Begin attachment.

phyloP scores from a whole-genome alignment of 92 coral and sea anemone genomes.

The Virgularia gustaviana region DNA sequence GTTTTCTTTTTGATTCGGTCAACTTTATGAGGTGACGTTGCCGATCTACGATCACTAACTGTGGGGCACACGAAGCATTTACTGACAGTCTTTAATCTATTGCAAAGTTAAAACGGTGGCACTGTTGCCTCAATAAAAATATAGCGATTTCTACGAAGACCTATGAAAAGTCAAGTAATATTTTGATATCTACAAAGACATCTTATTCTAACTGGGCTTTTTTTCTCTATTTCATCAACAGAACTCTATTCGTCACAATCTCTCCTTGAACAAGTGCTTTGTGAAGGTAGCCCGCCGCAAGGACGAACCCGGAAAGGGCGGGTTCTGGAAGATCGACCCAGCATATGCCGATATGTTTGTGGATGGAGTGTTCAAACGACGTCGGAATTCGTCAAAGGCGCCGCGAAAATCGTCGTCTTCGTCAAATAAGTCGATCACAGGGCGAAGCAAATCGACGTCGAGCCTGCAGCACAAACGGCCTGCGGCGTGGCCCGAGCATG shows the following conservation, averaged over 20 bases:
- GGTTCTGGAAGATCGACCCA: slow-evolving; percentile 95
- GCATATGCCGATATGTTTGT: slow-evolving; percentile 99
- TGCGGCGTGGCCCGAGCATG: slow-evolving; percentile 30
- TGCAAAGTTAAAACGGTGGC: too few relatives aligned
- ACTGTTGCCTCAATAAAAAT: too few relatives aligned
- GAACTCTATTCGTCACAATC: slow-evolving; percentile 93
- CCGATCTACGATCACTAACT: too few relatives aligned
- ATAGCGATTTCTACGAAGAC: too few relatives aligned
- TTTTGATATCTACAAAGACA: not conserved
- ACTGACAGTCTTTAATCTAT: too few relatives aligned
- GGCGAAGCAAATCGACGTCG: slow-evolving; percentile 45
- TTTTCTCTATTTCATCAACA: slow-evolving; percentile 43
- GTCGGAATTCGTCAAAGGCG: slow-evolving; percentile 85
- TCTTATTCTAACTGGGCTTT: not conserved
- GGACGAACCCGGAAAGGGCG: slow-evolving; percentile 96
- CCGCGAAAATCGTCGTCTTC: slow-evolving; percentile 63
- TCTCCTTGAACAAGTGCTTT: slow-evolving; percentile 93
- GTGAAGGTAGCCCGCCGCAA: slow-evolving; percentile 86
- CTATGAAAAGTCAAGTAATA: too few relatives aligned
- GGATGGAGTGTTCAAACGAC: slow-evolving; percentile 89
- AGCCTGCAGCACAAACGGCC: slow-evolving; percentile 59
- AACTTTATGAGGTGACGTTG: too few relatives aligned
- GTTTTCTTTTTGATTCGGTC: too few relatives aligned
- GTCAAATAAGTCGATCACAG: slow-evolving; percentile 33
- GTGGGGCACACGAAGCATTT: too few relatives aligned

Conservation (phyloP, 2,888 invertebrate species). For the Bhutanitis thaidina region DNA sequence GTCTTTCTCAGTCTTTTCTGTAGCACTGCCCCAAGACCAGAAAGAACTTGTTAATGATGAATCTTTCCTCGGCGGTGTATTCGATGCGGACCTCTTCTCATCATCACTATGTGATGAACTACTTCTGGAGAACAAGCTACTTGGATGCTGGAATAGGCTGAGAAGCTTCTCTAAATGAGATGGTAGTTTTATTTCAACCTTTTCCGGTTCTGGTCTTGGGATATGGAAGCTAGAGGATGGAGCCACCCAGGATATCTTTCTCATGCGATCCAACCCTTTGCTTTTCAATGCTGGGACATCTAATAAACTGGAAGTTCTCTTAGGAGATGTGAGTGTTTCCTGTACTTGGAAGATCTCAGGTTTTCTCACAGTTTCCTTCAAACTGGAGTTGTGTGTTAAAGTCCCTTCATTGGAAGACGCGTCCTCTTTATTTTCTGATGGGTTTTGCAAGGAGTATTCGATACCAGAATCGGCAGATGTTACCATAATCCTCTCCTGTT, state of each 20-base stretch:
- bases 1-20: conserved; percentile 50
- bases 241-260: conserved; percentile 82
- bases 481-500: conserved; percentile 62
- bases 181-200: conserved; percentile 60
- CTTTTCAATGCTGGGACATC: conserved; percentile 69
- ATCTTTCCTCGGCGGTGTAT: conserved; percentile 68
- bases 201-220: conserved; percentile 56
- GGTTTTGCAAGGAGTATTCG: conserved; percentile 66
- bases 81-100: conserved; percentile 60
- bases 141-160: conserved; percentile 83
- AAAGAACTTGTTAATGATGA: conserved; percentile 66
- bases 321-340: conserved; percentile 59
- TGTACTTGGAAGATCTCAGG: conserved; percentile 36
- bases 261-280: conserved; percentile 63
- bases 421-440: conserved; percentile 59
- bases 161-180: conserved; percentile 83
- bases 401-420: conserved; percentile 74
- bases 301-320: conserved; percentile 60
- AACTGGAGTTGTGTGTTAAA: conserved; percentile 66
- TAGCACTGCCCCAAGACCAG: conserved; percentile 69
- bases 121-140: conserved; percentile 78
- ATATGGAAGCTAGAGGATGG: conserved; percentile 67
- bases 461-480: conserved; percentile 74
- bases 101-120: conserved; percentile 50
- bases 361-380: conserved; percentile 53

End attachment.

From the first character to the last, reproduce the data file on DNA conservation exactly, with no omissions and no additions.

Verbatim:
phyloP scores from a whole-genome alignment of 92 coral and sea anemone genomes.

The Virgularia gustaviana region DNA sequence GTTTTCTTTTTGATTCGGTCAACTTTATGAGGTGACGTTGCCGATCTACGATCACTAACTGTGGGGCACACGAAGCATTTACTGACAGTCTTTAATCTATTGCAAAGTTAAAACGGTGGCACTGTTGCCTCAATAAAAATATAGCGATTTCTACGAAGACCTATGAAAAGTCAAGTAATATTTTGATATCTACAAAGACATCTTATTCTAACTGGGCTTTTTTTCTCTATTTCATCAACAGAACTCTATTCGTCACAATCTCTCCTTGAACAAGTGCTTTGTGAAGGTAGCCCGCCGCAAGGACGAACCCGGAAAGGGCGGGTTCTGGAAGATCGACCCAGCATATGCCGATATGTTTGTGGATGGAGTGTTCAAACGACGTCGGAATTCGTCAAAGGCGCCGCGAAAATCGTCGTCTTCGTCAAATAAGTCGATCACAGGGCGAAGCAAATCGACGTCGAGCCTGCAGCACAAACGGCCTGCGGCGTGGCCCGAGCATG shows the following conservation, averaged over 20 bases:
- GGTTCTGGAAGATCGACCCA: slow-evolving; percentile 95
- GCATATGCCGATATGTTTGT: slow-evolving; percentile 99
- TGCGGCGTGGCCCGAGCATG: slow-evolving; percentile 30
- TGCAAAGTTAAAACGGTGGC: too few relatives aligned
- ACTGTTGCCTCAATAAAAAT: too few relatives aligned
- GAACTCTATTCGTCACAATC: slow-evolving; percentile 93
- CCGATCTACGATCACTAACT: too few relatives aligned
- ATAGCGATTTCTACGAAGAC: too few relatives aligned
- TTTTGATATCTACAAAGACA: not conserved
- ACTGACAGTCTTTAATCTAT: too few relatives aligned
- GGCGAAGCAAATCGACGTCG: slow-evolving; percentile 45
- TTTTCTCTATTTCATCAACA: slow-evolving; percentile 43
- GTCGGAATTCGTCAAAGGCG: slow-evolving; percentile 85
- TCTTATTCTAACTGGGCTTT: not conserved
- GGACGAACCCGGAAAGGGCG: slow-evolving; percentile 96
- CCGCGAAAATCGTCGTCTTC: slow-evolving; percentile 63
- TCTCCTTGAACAAGTGCTTT: slow-evolving; percentile 93
- GTGAAGGTAGCCCGCCGCAA: slow-evolving; percentile 86
- CTATGAAAAGTCAAGTAATA: too few relatives aligned
- GGATGGAGTGTTCAAACGAC: slow-evolving; percentile 89
- AGCCTGCAGCACAAACGGCC: slow-evolving; percentile 59
- AACTTTATGAGGTGACGTTG: too few relatives aligned
- GTTTTCTTTTTGATTCGGTC: too few relatives aligned
- GTCAAATAAGTCGATCACAG: slow-evolving; percentile 33
- GTGGGGCACACGAAGCATTT: too few relatives aligned

Conservation (phyloP, 2,888 invertebrate species). For the Bhutanitis thaidina region DNA sequence GTCTTTCTCAGTCTTTTCTGTAGCACTGCCCCAAGACCAGAAAGAACTTGTTAATGATGAATCTTTCCTCGGCGGTGTATTCGATGCGGACCTCTTCTCATCATCACTATGTGATGAACTACTTCTGGAGAACAAGCTACTTGGATGCTGGAATAGGCTGAGAAGCTTCTCTAAATGAGATGGTAGTTTTATTTCAACCTTTTCCGGTTCTGGTCTTGGGATATGGAAGCTAGAGGATGGAGCCACCCAGGATATCTTTCTCATGCGATCCAACCCTTTGCTTTTCAATGCTGGGACATCTAATAAACTGGAAGTTCTCTTAGGAGATGTGAGTGTTTCCTGTACTTGGAAGATCTCAGGTTTTCTCACAGTTTCCTTCAAACTGGAGTTGTGTGTTAAAGTCCCTTCATTGGAAGACGCGTCCTCTTTATTTTCTGATGGGTTTTGCAAGGAGTATTCGATACCAGAATCGGCAGATGTTACCATAATCCTCTCCTGTT, state of each 20-base stretch:
- bases 1-20: conserved; percentile 50
- bases 241-260: conserved; percentile 82
- bases 481-500: conserved; percentile 62
- bases 181-200: conserved; percentile 60
- CTTTTCAATGCTGGGACATC: conserved; percentile 69
- ATCTTTCCTCGGCGGTGTAT: conserved; percentile 68
- bases 201-220: conserved; percentile 56
- GGTTTTGCAAGGAGTATTCG: conserved; percentile 66
- bases 81-100: conserved; percentile 60
- bases 141-160: conserved; percentile 83
- AAAGAACTTGTTAATGATGA: conserved; percentile 66
- bases 321-340: conserved; percentile 59
- TGTACTTGGAAGATCTCAGG: conserved; percentile 36
- bases 261-280: conserved; percentile 63
- bases 421-440: conserved; percentile 59
- bases 161-180: conserved; percentile 83
- bases 401-420: conserved; percentile 74
- bases 301-320: conserved; percentile 60
- AACTGGAGTTGTGTGTTAAA: conserved; percentile 66
- TAGCACTGCCCCAAGACCAG: conserved; percentile 69
- bases 121-140: conserved; percentile 78
- ATATGGAAGCTAGAGGATGG: conserved; percentile 67
- bases 461-480: conserved; percentile 74
- bases 101-120: conserved; percentile 50
- bases 361-380: conserved; percentile 53